Rapid characterization of neutral polymer brush with a conventional zetameter and a variable pinch of salt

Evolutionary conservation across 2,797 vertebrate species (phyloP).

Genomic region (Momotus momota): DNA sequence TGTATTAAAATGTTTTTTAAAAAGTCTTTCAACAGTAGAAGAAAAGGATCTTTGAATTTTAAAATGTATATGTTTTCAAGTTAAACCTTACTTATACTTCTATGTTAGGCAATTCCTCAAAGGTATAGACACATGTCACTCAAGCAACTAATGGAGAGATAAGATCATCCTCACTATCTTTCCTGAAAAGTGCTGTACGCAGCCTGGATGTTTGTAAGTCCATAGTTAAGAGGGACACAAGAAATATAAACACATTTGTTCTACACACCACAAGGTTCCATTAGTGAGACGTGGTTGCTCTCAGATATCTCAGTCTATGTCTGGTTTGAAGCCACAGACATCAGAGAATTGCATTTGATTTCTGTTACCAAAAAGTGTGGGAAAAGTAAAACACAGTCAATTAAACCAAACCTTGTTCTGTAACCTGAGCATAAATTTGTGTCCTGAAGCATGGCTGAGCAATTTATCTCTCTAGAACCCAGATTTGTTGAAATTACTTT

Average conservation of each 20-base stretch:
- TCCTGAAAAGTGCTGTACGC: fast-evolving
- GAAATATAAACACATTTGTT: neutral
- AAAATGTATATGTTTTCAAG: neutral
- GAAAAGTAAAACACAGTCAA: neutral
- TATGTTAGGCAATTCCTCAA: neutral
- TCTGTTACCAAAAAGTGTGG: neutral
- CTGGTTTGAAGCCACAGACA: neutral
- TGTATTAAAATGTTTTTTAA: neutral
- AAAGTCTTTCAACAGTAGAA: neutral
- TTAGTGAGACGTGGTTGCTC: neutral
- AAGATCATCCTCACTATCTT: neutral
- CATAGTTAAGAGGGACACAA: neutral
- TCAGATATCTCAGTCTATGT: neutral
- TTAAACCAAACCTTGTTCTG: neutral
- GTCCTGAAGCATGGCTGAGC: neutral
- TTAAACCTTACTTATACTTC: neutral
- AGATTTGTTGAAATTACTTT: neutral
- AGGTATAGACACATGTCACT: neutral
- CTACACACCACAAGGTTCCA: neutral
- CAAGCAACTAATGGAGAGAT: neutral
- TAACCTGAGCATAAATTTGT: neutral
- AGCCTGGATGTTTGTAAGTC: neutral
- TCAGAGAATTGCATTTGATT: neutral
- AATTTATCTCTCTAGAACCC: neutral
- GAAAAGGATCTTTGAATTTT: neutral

The fundamental and practical importance of particle stabilization has motivated various characterization methods for studying polymer brushes on particle surfaces. In this work, we show how one can perform sensitive measurements of neutral polymer coating on colloidal particles using a commercial zetameter and salt solutions. By systematically varying the Debye length, we study the mobility of the polymer-coated particles in an applied electric field and show that the electrophoretic mobility of polymer-coated particles normalized by the mobility of non-coated particles is entirely controlled by the polymer brush and independent of the native surface charge, here controlled with pH, or the surface–ion interaction. Our result is rationalized with a simple hydrodynamic model, allowing for the estimation of characteristics of the polymer coating: the brush length L, and the Brinkman length ξ, determined by its resistance to flows. We demonstrate that the Debye layer provides a convenient and faithful probe to the characterization of polymer coatings on particles. Because the method simply relies on a conventional zetameter, it is widely accessible and offers a practical tool to rapidly probe neutral polymer brushes, an asset in the development and utilization of polymer-coated colloidal particles.